As long you have some or all of your Blackberry components hosted on your network, you are ultimately responsible for their upkeep. In part 6 of this series, I will share the steps I generally take whenever the need arises whether to apply Windows updates, upgrade to newer version, or to participate in disaster recovery exercise.
- Part 1: Introduction and Prerequisites
- Part 2: Installation (single node and multiple nodes)
- Part 3: Configuration
- Part 4: Setup for Multi-Subnet support
- Part 5: Troubleshooting
- Part 6: Maintenance and Upgrade (you are here!)
Based on my existing setup, technically no action is needed if a server is offline on purpose or not due to having more than one for each of the Blackberry components. Taking the steps below, however, will help avoid or minimize interruption to your end users and guessing game among your Blackberry admins.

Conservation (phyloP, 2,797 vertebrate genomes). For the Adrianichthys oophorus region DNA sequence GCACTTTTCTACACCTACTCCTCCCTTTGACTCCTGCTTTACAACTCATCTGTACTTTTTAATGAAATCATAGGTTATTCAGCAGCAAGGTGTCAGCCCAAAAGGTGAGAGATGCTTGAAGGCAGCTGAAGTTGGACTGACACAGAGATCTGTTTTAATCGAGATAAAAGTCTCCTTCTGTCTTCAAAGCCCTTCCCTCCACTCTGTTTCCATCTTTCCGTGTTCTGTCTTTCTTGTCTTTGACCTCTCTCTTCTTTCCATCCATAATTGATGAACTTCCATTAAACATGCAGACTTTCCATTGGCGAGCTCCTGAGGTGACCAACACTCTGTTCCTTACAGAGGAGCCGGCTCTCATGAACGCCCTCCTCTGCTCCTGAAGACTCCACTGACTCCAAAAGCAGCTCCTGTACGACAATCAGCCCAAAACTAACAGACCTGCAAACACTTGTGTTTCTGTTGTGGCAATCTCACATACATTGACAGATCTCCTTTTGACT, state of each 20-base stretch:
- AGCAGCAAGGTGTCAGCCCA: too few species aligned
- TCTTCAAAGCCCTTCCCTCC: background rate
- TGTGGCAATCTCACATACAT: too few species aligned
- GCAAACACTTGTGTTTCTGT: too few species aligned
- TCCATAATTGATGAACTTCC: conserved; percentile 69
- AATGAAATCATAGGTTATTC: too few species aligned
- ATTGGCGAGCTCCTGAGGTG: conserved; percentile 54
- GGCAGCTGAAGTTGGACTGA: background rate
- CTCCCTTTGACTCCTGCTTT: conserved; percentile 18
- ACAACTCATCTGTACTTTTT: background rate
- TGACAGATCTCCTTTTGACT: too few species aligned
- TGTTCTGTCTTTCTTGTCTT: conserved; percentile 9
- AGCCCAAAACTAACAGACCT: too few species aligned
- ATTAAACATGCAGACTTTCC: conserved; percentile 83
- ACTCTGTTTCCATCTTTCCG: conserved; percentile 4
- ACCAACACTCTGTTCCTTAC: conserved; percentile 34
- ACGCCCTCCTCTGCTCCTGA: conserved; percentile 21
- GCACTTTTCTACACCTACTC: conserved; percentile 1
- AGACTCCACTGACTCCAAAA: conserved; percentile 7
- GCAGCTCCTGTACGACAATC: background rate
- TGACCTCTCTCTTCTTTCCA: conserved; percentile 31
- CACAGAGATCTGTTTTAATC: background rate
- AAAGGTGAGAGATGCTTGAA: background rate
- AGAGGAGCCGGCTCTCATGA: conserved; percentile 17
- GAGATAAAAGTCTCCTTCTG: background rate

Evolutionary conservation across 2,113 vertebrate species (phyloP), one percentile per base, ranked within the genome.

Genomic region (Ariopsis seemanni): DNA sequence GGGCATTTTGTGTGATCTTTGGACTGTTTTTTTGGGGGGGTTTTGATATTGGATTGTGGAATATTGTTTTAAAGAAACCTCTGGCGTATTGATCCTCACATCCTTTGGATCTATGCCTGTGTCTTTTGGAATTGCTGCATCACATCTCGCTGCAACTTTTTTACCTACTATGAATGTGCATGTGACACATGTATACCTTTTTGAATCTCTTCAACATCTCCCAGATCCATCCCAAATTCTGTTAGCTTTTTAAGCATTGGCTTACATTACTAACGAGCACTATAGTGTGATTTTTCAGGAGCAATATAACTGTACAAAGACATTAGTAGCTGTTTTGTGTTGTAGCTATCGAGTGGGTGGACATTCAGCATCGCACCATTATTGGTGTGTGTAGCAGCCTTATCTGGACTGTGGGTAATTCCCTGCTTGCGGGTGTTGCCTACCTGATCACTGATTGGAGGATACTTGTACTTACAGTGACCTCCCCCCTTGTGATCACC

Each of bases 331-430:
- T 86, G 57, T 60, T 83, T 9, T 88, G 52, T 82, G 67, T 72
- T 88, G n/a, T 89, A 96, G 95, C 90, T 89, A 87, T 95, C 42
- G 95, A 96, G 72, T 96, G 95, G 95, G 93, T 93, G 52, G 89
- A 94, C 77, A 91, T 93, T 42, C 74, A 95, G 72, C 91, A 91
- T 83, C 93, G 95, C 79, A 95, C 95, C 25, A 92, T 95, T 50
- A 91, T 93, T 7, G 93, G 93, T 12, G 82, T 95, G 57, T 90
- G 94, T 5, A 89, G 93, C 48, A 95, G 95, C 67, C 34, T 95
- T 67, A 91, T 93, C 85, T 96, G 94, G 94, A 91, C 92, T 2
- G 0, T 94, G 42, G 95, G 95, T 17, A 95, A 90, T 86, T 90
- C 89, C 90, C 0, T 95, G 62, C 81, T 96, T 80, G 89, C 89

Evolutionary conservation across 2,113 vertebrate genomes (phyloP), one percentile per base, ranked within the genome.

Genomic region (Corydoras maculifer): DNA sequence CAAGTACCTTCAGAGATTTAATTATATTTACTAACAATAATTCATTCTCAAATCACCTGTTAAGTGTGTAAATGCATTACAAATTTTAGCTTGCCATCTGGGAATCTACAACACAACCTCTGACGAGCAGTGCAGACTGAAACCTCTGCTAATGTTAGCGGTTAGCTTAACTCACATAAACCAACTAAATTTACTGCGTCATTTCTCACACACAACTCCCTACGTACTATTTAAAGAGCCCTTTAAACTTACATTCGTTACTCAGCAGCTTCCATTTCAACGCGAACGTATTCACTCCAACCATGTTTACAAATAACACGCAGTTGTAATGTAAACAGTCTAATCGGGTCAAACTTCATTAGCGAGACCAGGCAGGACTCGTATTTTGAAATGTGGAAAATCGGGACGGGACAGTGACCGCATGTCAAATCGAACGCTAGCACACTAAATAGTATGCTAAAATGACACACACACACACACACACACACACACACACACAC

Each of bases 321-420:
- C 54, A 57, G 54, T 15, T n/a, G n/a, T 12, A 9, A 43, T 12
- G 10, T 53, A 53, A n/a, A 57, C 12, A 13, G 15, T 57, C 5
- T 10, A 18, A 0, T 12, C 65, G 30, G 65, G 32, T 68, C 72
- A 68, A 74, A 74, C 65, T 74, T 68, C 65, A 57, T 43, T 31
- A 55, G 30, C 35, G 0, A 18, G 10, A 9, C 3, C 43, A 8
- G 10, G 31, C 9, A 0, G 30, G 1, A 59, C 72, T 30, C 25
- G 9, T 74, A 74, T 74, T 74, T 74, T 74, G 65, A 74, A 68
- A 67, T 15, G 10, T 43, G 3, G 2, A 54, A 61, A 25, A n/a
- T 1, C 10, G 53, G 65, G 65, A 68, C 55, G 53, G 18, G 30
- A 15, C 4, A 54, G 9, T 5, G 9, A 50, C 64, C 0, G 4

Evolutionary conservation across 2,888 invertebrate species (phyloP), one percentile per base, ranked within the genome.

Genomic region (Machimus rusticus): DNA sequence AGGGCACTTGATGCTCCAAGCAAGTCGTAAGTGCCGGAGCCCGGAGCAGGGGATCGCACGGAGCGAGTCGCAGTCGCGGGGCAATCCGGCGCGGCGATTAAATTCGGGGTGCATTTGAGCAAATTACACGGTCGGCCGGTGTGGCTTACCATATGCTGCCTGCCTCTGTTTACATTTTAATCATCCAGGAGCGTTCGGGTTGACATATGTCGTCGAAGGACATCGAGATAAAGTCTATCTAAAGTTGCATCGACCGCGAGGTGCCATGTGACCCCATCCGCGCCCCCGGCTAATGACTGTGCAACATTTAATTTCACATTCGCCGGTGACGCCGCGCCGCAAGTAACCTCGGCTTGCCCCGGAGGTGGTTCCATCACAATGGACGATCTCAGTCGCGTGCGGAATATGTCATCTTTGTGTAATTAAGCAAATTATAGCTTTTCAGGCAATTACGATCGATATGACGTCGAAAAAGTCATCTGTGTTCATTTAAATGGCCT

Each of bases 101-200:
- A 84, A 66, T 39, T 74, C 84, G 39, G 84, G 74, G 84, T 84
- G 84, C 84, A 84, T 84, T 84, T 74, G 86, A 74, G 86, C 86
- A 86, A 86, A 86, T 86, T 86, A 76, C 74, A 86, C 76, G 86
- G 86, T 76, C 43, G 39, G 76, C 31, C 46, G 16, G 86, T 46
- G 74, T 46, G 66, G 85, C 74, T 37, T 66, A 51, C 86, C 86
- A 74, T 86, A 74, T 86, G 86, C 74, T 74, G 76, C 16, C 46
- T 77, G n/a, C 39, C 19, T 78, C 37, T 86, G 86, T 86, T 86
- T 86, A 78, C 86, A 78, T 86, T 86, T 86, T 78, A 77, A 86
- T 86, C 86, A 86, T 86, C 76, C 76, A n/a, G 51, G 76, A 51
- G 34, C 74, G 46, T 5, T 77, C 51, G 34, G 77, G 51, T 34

Blackberry Unified Endpoint Manager (UEM)
Start by shutting down relevant Blackberry services on host(s) either manually or with PowerShell (launch it as administrator)
Confirm host(s) is offline within UEM console under Settings -> Infrastructure -> Instances.
You may also review the hostname_AFMGR_date log, and look for entries similar to the below on remaining active host(s):
Install Windows patches and reboot host(s). Then, confirm relevant Blackberry services are started on host(s). Finally, confirm host(s) is connected within UEM console.
Blackberry Enterprise Mobility Server (BEMS)
Follow the screenshots below to remove server(s) within the UEM console. Then take the same steps to add server(s) back to the UEM console.
Follow the screenshot below to remove server(s) within the UEM console. Then take the same steps to add server(s) back to the UEM console.
I hope you find this and the rest of the posts within this series helpful.